Arrival Review

In the current political climate of the world, a film that fills you with hope is something that we all need, that film being Arrival. I first got the chance to see the film at the 2016 Toronto International Film Festival but decided to wait until now to review it so I didn’t accidentally give anything away prior to release, and since Toronto I’ve ended up seeing it 2 more times, each viewing of the film letting me see new things that I hadn’t seen when I saw the film in Toronto, and making me love the film even more than I did when I first saw it.The film focuses on the sudden arrival of 12 alien vessels in different locations around the world, with the US army hiring linguist Louise Banks to provide translations of what the aliens, known as heptapods, are saying to figure out why they are on Earth. After getting nowhere translating the heptapods’ speech, she instead focuses on visual communication which would be faster than auditory communication alone and would allow for more clarity in communication. However, whilst Louise is working on the translations, along with theoretical physicist Ian Donnelly, there is increasing panic all over the world over potential hostility, made worse due to miscommunication involving the Chinese and their interactions with the heptapods. One thing that is abundantly clear is that this is one of the most intelligent films that has been released in a long time. Every part of the film revolving around the nature of language, how messy it is and how easy it is for misinterpretation is brilliantly executed, especially when it goes into scientific principles relating to how the brain can rewire itself to think in other languages. The intelligence also extends to the idea of communicating in a visual language to the heptapods as it would be the best way to communicate with a race that has no understanding of human speech. The film also does a brilliant job showing the need for humanity to work together and how our inherent selfishness, paranoia and xenophobia has made it so that, if an alien race did land on the planet, humanity would be the ones to attack first. The film also has great moments related to the nature of memory and time, but to go more into detail would spoil the film.

The performances in the film are excellent throughout. Amy Adams gives one of the best performances in her career as Louise Banks. She shows the intelligence of the character brilliantly throughout and her anger over how little attention is being given to the need to work together comes through clearly. It’s in the emotional moments that Adams shines though, subtle movements with her face and eyes filling the character with so much pain and grief over what we see at the start of the film, creating some great tearjerking moments. Jeremy Renner meanwhile also shows great intelligence as Donnelly, along with more humour, the best lines in the film going to him; Forest Whitaker gives a very commanding and understated performance as Colonel Weber and Michael Stuhlbarg is brilliantly slimy as CIA Agent Halpern.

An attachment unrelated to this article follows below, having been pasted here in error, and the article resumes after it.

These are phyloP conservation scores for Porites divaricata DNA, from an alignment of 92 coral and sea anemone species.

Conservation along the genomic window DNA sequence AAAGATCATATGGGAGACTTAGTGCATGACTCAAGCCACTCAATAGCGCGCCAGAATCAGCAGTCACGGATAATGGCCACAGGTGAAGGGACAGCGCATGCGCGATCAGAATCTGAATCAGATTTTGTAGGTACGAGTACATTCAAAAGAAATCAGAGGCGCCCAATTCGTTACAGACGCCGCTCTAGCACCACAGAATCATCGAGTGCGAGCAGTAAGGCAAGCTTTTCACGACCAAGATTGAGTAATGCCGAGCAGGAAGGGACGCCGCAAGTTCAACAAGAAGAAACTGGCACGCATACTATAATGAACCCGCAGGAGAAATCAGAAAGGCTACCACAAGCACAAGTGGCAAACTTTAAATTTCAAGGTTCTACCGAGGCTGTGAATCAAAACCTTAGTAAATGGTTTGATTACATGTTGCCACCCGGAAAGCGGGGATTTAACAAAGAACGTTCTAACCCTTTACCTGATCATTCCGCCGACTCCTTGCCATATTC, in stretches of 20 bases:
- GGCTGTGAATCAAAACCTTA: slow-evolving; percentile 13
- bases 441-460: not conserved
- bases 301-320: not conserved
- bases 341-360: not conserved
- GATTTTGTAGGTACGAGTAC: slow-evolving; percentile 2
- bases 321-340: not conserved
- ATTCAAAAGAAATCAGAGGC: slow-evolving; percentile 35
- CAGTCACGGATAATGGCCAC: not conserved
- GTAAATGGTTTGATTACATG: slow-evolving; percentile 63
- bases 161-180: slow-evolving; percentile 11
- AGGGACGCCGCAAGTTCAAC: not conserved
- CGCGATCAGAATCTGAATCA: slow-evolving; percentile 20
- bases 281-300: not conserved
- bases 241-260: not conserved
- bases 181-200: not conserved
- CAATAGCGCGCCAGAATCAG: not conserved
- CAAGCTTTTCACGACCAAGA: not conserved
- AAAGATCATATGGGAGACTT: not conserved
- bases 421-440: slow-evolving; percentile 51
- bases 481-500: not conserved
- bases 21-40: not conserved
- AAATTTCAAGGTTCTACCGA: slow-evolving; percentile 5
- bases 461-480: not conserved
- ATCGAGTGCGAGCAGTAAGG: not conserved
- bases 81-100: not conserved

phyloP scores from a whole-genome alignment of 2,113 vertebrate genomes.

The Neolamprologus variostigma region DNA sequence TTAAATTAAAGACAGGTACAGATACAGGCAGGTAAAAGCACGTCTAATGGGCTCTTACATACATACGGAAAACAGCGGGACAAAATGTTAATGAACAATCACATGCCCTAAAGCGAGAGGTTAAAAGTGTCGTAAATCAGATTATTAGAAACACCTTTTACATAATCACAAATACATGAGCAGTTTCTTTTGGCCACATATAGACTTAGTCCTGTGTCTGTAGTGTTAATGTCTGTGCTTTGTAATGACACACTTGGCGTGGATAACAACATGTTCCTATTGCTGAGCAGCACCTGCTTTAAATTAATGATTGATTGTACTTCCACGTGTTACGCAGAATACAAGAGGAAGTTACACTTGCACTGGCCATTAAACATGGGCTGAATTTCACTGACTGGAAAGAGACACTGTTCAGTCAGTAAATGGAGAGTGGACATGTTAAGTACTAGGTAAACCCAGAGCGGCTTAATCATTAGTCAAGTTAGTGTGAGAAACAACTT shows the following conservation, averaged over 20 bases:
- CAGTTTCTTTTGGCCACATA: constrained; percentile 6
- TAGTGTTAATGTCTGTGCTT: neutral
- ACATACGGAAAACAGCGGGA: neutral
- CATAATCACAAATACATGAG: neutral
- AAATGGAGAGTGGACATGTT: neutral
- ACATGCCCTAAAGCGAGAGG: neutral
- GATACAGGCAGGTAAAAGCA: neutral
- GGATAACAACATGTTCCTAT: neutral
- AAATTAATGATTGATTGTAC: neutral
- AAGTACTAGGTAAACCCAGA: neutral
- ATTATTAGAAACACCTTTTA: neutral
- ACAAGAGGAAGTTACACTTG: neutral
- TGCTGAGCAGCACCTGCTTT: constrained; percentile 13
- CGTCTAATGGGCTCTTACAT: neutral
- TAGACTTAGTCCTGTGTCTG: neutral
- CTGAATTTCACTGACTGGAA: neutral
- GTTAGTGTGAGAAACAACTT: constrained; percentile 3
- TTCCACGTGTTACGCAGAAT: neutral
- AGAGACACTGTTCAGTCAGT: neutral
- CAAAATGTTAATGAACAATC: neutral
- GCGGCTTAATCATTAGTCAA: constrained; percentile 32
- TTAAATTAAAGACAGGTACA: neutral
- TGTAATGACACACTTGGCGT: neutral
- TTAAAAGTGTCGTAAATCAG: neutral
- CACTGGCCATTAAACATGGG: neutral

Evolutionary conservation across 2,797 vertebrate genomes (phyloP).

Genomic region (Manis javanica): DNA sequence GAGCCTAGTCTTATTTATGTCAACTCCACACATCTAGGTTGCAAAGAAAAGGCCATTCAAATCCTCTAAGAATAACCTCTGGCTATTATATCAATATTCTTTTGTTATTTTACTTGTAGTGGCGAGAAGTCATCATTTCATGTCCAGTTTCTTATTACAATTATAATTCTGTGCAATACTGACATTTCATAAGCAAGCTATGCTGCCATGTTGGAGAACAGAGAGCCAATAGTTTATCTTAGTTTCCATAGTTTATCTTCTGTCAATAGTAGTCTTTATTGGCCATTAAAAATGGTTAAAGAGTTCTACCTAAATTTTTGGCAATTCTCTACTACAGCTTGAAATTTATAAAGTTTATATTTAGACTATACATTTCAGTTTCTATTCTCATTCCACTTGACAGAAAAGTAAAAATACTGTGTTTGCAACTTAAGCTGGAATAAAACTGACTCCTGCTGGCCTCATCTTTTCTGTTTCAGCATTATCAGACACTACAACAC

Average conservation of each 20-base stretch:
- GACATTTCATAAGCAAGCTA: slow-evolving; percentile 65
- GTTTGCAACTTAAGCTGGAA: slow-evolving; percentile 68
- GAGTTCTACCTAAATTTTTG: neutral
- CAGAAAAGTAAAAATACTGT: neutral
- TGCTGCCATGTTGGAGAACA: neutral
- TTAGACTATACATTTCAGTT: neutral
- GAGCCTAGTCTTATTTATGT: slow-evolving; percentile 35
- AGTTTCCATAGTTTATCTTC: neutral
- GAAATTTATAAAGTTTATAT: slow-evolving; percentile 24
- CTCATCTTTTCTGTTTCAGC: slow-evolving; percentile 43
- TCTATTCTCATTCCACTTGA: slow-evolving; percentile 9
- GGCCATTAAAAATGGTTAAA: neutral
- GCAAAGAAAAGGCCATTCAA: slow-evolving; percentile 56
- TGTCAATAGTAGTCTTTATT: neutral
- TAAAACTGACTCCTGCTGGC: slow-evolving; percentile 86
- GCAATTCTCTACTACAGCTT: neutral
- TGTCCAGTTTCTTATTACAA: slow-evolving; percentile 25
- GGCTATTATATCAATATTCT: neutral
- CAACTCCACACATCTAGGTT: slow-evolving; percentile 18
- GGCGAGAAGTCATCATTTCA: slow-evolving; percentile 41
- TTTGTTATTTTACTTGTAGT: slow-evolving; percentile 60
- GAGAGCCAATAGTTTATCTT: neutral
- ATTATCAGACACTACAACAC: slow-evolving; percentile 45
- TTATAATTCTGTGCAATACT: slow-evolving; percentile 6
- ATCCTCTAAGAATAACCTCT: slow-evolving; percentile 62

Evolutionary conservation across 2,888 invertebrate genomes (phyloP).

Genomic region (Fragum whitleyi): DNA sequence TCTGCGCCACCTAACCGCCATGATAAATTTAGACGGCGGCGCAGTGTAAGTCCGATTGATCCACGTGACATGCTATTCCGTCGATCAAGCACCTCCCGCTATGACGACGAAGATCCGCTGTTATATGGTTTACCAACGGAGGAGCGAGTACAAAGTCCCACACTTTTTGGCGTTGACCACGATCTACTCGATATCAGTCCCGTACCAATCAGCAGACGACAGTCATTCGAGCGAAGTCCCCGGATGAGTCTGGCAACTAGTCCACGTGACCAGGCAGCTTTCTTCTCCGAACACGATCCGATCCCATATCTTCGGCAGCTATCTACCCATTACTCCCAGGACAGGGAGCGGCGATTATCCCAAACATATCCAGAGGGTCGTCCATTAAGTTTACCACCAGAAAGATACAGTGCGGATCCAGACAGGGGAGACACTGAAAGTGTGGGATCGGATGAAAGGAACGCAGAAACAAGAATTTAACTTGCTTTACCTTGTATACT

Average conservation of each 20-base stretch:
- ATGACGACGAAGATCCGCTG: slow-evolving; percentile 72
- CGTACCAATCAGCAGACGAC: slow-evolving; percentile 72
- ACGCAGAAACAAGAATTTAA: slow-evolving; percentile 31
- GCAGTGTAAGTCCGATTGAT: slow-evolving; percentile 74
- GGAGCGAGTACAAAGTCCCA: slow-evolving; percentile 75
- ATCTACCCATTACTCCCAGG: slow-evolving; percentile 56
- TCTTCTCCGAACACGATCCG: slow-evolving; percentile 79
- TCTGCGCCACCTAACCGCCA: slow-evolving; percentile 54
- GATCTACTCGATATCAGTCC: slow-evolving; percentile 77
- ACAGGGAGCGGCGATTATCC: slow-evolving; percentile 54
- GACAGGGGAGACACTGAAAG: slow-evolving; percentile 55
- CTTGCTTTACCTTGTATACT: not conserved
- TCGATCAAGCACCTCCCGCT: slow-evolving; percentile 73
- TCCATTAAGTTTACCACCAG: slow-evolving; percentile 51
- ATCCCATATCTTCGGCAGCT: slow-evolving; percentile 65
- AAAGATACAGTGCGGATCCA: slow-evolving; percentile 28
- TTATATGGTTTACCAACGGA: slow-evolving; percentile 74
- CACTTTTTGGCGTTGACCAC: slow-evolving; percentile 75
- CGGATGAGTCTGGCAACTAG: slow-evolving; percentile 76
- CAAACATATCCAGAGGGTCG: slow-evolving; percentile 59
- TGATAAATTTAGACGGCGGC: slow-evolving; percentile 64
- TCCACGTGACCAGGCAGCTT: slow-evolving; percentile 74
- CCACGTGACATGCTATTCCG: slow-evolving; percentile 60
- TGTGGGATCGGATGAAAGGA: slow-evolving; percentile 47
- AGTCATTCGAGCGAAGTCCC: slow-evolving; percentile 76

On a technical level Arrival is very impressive. The design of the heptapods and their ship is brilliant in it’s simplicity. Through very simple means we see the true alien nature of everything related to the heptapods, making the film a bit more unsettling, aided by brilliant music by Johann Johannsson which unsettles, as well as increases the emotional resonance, mainly through the use of On The Nature of Daylight. The editing as well is brilliantly executed, although to explain why would be to spoil the film. The direction by Denis Villeneuve and cinematography by Bradford Young is some of the best of the year, especially when we see the heptapod ship for the first time and when we see the characters go inside it, the playing around with gravity of the ship, the camera angles and shifts in perspective being done so quickly and effectively by the crew. All of this helps to create a brilliant atmosphere throughout the film, using the limited number of locations to create feelings of isolation to enhance the theme of communication.

Overall, Arrival is one of the best sci-fi films that has been released in a long time and was easily the best of the films that I saw at the Toronto International Film Festival. The themes are incredibly timely, the script is intelligent in every aspect, the technical aspects of the film are expertly handled in their complex simplicity and the performances are top notch, in particular Amy Adams delivering some of the best work in her career.  If you get the chance, this is a film that you need to see.

My Rating: 5/5

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